I have a friend who feels that people of all religions want their religion to be true so badly that they convince themselves that their religion is true. He feels that any spirit or power felt by an individual is caused by a strong internal desire to feel something to solidify their belief. What is your opinion on this subject? What is a good way to refute his argument? Thanks so much! You’re the man.
This concept “convincing themselves” is a statement common among individuals who would claim to be agnostic or atheist, and I would agree with them to a point. As human beings we do have the ability to excite our own mental state resulting in a desired affect, i.e. crying or get really excited (we see this among humans in different scenarios).
We are also taught that in order to know something, or in order to receive a testimony we must first “desire” to know truth and then experiment upon the word of God (Alma 32:21-28).
Although I may agree with your friend, what I do not agree with is your friend’s sweeping generalization of “all religions,” or all “convince themselves.” Desire is necessary for any knowledge, especially spiritual knowledge. Without a strong internal desire our life would be very different as human beings. Desire is necessary for progression. Nephi explains his personal desire to know if the words of his father were true as shared in 1 Nephi 10:17-19.
When I am introduced to this question, this objection, I will often seek to learn more about what they mean regarding “strong internal desires.” I would ask for examples of what he/she interprets as a falsified witness through a person’s personal desire to know something to be true. Once this is discovered I would then share the First Vision. The appearance of God the Father and God the Son would not have been some random experience. This experience is either true or false. I would then share other examples of how the Holy Ghost has influenced the lives of others, and how it has blessed their lives. As an example I would share this story as given by Wilford Woodruff:
“I drove my carriage one evening into the yard of Brother Williams [a local member of the Church]. Brother Orson Hyde [of the Quorum of the Twelve] drove a wagon by the side of mine. I had my wife and children in the carriage. After I turned out my team and had my supper, I went to bed in the carriage. I had not been there but a few minutes when the Spirit said to me, ‘Get up and move that carriage.’ I told my wife I had to get up and move the carriage. She said, ‘What for?’ I said, ‘I don’t know.’ That is all she asked me on such occasions; when I told her I did not know, that was enough. I got up and moved my carriage. … I then looked around me and went to bed. The same Spirit said, ‘Go and move your animals from that oak tree.’ … I went and moved my horses and put them in a little hickory grove. I again went to bed.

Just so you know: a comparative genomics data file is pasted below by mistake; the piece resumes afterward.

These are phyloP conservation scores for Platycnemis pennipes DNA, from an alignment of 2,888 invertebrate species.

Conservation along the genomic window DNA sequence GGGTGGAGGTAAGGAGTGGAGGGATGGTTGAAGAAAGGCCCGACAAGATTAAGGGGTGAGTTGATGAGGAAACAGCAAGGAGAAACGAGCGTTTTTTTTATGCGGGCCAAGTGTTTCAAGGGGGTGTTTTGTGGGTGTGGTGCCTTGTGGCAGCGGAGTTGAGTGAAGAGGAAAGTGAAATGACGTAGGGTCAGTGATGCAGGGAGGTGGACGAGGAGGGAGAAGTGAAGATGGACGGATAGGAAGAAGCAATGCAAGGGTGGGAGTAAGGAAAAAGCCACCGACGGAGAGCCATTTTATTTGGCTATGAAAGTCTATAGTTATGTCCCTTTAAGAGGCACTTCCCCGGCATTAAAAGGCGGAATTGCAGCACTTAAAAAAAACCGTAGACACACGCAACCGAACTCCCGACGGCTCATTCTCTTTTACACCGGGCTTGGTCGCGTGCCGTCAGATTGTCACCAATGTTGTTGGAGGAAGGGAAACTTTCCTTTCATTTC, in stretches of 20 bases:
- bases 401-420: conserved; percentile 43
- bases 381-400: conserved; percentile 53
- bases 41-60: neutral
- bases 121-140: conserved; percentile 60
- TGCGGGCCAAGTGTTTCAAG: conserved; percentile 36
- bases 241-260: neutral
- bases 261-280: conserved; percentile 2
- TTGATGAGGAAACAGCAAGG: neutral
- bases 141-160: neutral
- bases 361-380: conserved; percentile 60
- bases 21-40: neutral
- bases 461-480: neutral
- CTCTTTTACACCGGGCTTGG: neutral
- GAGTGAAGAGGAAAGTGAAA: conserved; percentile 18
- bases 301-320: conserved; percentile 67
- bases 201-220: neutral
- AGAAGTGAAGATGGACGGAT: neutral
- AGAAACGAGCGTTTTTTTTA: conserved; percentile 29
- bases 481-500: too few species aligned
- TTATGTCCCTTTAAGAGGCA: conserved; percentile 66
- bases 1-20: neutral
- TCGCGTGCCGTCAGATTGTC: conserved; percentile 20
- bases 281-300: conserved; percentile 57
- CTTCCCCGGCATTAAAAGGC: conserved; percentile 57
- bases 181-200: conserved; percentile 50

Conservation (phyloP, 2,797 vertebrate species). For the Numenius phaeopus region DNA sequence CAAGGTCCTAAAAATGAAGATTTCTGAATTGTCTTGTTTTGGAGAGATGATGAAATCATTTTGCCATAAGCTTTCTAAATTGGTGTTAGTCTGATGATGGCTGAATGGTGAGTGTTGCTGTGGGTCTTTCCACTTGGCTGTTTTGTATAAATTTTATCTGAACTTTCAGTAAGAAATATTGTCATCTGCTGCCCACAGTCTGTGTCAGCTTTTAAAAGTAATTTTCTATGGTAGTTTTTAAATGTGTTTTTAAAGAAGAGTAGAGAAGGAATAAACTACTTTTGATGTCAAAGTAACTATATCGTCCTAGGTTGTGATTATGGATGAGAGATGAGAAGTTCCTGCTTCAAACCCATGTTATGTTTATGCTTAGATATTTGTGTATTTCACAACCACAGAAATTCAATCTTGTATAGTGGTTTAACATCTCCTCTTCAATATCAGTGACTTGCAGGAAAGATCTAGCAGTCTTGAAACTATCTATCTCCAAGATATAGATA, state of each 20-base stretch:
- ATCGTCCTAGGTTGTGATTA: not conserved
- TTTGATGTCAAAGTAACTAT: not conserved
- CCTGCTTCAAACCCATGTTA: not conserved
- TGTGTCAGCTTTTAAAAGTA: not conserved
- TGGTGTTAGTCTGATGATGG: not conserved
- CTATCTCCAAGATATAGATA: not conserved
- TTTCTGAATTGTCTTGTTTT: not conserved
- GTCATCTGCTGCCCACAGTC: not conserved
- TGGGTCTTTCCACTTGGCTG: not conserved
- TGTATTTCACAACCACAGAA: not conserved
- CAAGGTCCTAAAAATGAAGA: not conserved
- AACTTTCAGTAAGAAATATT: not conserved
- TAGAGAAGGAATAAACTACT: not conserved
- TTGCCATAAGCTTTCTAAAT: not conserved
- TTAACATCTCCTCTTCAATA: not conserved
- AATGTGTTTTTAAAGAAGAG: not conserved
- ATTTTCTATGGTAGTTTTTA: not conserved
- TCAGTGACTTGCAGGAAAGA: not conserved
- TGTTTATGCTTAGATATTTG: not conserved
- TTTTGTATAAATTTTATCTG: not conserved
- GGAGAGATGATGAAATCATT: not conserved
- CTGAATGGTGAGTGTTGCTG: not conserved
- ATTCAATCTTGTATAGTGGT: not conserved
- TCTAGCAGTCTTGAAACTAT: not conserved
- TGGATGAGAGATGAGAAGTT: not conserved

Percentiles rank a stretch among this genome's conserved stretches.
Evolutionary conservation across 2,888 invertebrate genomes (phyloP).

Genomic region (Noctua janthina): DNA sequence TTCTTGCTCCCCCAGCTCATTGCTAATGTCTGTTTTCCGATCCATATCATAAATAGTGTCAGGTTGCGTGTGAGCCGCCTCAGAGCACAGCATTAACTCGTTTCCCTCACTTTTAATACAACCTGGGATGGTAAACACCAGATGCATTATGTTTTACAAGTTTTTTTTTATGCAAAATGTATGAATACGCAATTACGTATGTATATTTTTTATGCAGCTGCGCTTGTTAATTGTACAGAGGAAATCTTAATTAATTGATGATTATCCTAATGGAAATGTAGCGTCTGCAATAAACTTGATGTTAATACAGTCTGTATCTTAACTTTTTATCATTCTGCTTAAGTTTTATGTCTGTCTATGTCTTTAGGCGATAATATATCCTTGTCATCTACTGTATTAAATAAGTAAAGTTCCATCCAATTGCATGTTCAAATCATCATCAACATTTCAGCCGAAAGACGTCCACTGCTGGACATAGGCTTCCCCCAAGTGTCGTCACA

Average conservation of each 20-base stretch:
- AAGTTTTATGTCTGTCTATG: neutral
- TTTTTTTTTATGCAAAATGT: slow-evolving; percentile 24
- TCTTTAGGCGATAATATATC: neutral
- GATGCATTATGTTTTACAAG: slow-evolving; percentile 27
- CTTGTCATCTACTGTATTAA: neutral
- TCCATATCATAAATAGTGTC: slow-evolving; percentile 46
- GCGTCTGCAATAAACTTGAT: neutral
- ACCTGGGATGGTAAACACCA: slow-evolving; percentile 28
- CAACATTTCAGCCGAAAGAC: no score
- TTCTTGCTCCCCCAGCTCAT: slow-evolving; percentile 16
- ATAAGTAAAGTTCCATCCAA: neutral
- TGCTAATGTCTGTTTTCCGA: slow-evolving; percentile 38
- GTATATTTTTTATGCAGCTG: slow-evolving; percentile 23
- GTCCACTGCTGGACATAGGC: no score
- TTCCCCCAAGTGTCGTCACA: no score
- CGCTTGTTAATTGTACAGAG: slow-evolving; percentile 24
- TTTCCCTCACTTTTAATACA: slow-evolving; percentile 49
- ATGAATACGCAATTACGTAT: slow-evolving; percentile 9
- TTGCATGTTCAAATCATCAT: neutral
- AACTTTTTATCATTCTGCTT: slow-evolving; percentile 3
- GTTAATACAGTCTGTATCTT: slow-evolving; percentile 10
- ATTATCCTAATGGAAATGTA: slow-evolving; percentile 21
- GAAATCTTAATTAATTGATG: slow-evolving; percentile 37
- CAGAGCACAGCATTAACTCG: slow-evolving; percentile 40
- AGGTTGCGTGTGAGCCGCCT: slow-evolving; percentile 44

“In thirty minutes a whirlwind came up and broke that oak tree off within two feet from the ground. It swept over three or four fences and fell square in that dooryard, near Brother Orson Hyde’s wagon, and right where mine had stood. What would have been the consequences if I had not listened to that Spirit? Why, myself and wife and children doubtless would have been killed. That was the still, small voice to me—no earthquake, no thunder, no lightning; but the still, small voice of the Spirit of God. It saved my life. It was the spirit of revelation to me.”
I would then ask, by what “strong internal desire” did Wilford Woodruff convince himself to move his wagon in the middle of the night? I would then bare testimony that by the same spirit Wilford Woodruff’s life and family was spared is by the same spirit God witnesses to His children the truth of His gospel. However, it is more likely this witness will not come until an individual has a strong desire to know and then act upon the witness received. In essence, there are times, due to our desires, that we may convince ourselves that something is true that is in reality false. This, however, doesn’t prove, that “all” witnesses would be false. This again would be a sweeping generalization, which can be more easily refuted by speaking with people who didn’t have a desire to know truth, actually persecuted it, and then received a witness that caused them to join the Church (Saul who became Paul is a great example of this from our scriptures). We also have modern examples of people who persecuted the Church, had no desire to join, and received an experience that changed their minds.